Argh, that all matches my previous understanding. I was hoping for better, especially since I sometimes advise older people who are increasingly unable to reliably tell trustworthy downloads from non-trustworthy.
posted by amtho at 10:12 PM on February 5, 2017

Sadly, avoiding fake software downloads and keeping your browser updated and using NoScript and/or a good ad blocker to avoid drive-by JS forced download/execution attacks is by far the best prevention. Well, that and a software firewall if you are using WiFi that gives public IPs.

Literally the only time I've gotten malware in the last 20 years was when I had disabled the Windows firewall and unthinkingly connected to an access point that gave me a public IP and got whacked with a zero day SMB exploit. Otherwise, I haven't run any sort of security software aside from Clamav and Malwarebytes on occasion to make sure I hadn't picked anything up that was being particularly sneaky like a quiet keylogger. (I'd notice a DDoS botnet/spamming type thing immediately since I have network monitoring tools to alert me of my devices using more bandwidth than they ought to)

These days, uBlock probably does more than anything else to prevent problems. At least a few times a year major ad networks used on otherwise trustworthy sites get conned into serving malware.
posted by wierdo at 12:20 AM on February 6, 2017 [2 favorites]

Weirdo, please tell me of your network monitoring tool, if it's convenient.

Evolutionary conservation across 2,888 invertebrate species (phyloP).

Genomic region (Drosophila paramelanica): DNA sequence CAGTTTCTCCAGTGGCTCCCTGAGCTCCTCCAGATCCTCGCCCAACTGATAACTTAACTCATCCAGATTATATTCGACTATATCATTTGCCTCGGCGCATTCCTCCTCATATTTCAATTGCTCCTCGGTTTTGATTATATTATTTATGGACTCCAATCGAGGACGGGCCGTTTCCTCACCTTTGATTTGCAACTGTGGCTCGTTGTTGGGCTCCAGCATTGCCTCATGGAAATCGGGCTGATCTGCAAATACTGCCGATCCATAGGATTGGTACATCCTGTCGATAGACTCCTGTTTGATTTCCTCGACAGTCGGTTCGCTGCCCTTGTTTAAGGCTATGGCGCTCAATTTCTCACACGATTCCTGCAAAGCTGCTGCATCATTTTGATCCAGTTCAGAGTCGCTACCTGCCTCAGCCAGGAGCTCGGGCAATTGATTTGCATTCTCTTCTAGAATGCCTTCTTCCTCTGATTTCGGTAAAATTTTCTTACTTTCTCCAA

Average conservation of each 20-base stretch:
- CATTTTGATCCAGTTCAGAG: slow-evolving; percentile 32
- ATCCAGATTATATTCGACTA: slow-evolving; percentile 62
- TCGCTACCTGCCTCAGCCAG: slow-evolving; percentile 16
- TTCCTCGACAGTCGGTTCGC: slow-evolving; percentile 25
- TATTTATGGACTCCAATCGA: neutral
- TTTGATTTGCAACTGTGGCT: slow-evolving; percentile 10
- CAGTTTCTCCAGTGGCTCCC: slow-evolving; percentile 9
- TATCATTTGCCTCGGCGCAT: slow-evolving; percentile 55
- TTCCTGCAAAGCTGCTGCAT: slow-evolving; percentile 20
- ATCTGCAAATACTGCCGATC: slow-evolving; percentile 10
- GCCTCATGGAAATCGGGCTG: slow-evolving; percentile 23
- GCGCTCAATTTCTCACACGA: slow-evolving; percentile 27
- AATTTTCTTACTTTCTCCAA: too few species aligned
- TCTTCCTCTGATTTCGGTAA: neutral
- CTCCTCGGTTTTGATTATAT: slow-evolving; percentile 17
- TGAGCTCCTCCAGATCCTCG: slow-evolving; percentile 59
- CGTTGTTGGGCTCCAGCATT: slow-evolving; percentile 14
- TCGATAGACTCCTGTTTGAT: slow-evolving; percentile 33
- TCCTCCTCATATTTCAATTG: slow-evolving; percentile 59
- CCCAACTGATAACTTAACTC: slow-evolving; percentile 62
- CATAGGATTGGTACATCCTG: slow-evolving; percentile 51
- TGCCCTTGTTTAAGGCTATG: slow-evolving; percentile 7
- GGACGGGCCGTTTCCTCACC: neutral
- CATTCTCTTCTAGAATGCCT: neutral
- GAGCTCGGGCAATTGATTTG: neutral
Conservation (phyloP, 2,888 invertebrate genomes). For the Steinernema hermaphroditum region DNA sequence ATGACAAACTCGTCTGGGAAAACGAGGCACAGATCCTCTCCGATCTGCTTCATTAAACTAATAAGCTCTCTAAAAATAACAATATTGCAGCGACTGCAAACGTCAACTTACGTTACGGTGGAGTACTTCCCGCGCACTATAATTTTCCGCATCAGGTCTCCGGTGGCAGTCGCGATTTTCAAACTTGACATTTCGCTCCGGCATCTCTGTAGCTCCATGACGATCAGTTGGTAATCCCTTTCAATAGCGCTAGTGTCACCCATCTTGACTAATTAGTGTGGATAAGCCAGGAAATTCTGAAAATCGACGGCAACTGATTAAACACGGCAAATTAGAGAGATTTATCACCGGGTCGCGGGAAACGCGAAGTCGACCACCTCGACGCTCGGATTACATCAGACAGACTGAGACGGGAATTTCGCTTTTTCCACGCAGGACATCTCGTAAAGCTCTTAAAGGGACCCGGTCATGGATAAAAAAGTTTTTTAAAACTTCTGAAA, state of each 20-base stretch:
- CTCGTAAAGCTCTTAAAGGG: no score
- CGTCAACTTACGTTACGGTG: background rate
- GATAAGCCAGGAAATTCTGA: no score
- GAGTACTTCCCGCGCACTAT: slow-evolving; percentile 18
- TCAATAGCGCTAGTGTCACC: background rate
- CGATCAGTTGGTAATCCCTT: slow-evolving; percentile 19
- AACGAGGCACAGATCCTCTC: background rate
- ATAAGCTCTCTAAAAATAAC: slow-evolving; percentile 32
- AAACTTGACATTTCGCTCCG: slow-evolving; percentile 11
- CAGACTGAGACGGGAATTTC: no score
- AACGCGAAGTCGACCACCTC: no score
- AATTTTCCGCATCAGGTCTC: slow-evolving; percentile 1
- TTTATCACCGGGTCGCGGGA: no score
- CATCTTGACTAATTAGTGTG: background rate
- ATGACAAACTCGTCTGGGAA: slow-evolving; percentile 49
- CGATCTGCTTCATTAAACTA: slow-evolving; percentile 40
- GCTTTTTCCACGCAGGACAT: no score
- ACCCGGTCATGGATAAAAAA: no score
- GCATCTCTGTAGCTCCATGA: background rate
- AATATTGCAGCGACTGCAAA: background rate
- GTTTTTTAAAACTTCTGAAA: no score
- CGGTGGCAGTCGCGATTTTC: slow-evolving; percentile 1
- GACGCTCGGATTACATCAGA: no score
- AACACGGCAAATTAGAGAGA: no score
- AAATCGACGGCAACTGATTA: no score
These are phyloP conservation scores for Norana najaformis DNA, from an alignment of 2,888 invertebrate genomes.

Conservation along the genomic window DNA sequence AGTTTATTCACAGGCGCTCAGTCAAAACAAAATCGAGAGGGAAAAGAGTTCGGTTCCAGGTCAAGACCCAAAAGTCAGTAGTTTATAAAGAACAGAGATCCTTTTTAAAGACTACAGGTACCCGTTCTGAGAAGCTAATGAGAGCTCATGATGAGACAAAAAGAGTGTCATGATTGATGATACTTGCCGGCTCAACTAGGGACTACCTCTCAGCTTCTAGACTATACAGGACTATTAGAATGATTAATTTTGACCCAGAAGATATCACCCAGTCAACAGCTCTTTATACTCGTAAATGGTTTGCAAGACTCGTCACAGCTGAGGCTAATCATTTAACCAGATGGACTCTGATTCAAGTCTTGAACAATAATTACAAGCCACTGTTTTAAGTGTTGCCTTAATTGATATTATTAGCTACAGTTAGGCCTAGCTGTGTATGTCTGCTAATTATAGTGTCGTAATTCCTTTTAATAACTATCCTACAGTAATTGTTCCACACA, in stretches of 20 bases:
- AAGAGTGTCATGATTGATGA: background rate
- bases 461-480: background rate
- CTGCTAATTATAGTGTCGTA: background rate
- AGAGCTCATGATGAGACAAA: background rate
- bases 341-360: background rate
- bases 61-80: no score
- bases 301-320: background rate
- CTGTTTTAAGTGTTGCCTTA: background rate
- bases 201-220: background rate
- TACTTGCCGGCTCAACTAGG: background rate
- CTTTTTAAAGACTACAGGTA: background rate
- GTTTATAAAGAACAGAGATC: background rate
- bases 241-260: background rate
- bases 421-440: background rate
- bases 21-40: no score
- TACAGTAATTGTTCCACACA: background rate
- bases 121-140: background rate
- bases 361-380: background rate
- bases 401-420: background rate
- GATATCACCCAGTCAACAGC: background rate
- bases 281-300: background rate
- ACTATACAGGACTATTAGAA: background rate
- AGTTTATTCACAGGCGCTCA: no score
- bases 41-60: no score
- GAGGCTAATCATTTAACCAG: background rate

posted by amtho at 12:37 AM on February 6, 2017

Windows Defender and Microsoft Security Essentials are basically the same thing. I think for Windows 7 you have to install Security Essentials separately (from Microsoft here); for W8 and W10 it comes with the OS and is called Windows Defender.

And yes, it's good enough, although if you're really worried about security you shouldn't be running Windows 7. If it's new hardware, why not 10?
posted by neckro23 at 7:30 AM on February 6, 2017

I think by far the most important thing for security now is to make sure that what ever browser they use, you install a pop-up/ad blocker. Increasingly this is the major vector for problems, whether automatic or caused by user error. Chrome and Firefox do some, but not enough. Microblock origin (uBlock origin) has been great for me for more than a year. Like your responses above, I think this is the most important security software you can install.

The other two things to look at really closely: a password manager (LastPass, 1Pass, etc...) and off-site backup (Dropbox, Google Drive, MS Onedrive or even something a lot more secure like Crashplan). Those lock down important things like banking websites etc... The backup provides a way to restore if everything goes south.